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FMDQ OTC Securities Exchange CEO cautiously optimistic about 2018


Managing Director/Chief Executive Officer, FMDQ OTC Securities Exchange, Bola Onadele (left); Head, Efficiency Unit, Ministry of Finance, Ms. Patience Oniha; Director-General, Securities and Exchange Commission (SEC), Mounir Gwarzo; Chief Executive Officer, Chapel Hill Denham Group, Bolaji Balogun; and Head Investment Supervision Department, National Pension Commission, Ehimeme Ohioma during the launch of the DCMD Project at SEC’s third quarter Capital Market Committee meeting in Lagos.<br />

Bola Onadele Koko, CEO of the FMDQ OTC Securities Exchange joined CNBC Africa’s Onyi Sunday to review its performance this year and give an outlook for 2018.

I think the first thing that happened in 2017 would be in the foreign exchange market where the Central Bank to the delight of most market stakeholders introduced the investors and exporters foreign exchange window, where buyers and sellers once again are free to determine the exchange rates of their transactions.

Of Course, and market players would have seen the significance of the FX market. I mean the right FX market structure and it’s role in supporting trade and ensuring that the right things are done.

This has knock on effects on infrastructure and the greater things Nigeria wants to do. So, coming up with that FX market structure has gone some way to meeting the demands of the market. It’s a major milestone.

The same thing happened this year when the Federal Government took the Eurobond listing very seriously. For the first time again the Federal Government again did the right thing by dual listing the foreign currency bonds in London and on the FMDQ and the Nigerian Stock Exchange.

The debt capital market through the efforts of the securities and exchange commission also witnessed significant milestones. A lot of people in the market have been concerned about the posture of the debt capital market being presented as being only for the big investment companies.

Through the work done in the securities and exchange commission, now private companies can access bond markets in Nigeria albeit through bi-lateral private placement and even activity must be bilateral in basis.

That’s a major milestone because if you look at the infrastructure market in Nigeria, they’re dominated by private companies so it’s important that we don’t create a mismatch in terms of the assets and the funding and also the unnecessary pressure on the banking system balance sheet for activities like that.

Talk us through the numbers. Let’s look at the number of listings and quatations on the securities exchange this year.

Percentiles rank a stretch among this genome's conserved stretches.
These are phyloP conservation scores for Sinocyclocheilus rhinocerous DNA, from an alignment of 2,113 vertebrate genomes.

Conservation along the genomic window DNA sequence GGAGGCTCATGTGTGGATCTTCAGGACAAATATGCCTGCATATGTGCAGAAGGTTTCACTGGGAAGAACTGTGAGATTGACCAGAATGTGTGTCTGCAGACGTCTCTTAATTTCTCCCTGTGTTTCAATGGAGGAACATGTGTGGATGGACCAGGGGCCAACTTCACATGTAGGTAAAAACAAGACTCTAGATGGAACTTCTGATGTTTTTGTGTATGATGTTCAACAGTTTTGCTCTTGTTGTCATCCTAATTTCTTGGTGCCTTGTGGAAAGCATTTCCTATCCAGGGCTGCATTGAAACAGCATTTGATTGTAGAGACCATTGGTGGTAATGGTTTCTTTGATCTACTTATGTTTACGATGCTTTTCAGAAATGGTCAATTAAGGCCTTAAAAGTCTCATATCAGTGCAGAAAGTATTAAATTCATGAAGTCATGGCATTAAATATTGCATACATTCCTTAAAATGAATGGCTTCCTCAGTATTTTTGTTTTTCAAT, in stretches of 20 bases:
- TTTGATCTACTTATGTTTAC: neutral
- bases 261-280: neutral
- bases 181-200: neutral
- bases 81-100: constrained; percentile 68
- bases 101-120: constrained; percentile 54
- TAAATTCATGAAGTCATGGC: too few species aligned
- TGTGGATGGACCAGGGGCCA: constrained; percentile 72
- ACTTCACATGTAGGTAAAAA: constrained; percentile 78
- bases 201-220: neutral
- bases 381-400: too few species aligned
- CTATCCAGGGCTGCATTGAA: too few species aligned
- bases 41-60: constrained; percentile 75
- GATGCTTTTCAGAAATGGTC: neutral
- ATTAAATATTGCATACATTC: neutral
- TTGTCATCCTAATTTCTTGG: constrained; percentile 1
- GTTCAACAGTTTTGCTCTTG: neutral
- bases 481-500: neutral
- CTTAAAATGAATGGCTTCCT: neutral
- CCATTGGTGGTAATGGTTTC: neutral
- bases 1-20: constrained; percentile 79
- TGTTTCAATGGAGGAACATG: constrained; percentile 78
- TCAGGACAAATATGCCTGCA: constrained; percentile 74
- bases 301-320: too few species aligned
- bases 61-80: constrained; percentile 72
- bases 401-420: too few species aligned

On the bond side, if you look at the corporate bonds we’re looking at N70 something billion. Of course you typically won’t have the CFOs of the companies issuing out bonds when interest rates are high so we’re looking at 2018 for that effort. What most of them did was to convert to the commercial papers space this year, where we saw significant issues.

To date, close to N1 trillion in terms of the program register and they’ve been tapping these securities and issuing over N300bn.

So what happened this year was a switch from the long end because of the high interest rates to the short end where they sort of converted things to the floating rate. I think the CFOs of these corporate companies have been right because interest rates will likely drop in 2018.

What else is in your outlook for 2018?
2018 is going to be an interesting year, depending on perspectives. It’s going to be mixed. For FMDQ, our turn over last year in terms of trading was about N115 trillion. This year it looks like we’ll close at N140 trillion.

In 2018 we expect that turn over to be sustained. I expect us to go into the ripple market by Q1 2018. We’re going into the ripple market where the collateral will be managed and we would expect that that would give comfort to the market, especially the banks that are long cash. They’ll be able to give money to other banks because now their collaterals can be managed and their credits are secure. That will happen in 2018.

Of course we are also working hard on the interest rate derivatives. On the economy side, elections are coming in 2019 so Central Bank Monetary Policy Implementation and Management will be extremely important. The activities of Forex investors will be one to watch next year. Nigeria needs to quickly inspire confidence in the election process, the parties and the candidates. If they do this we don’t expect investors to take their money out.

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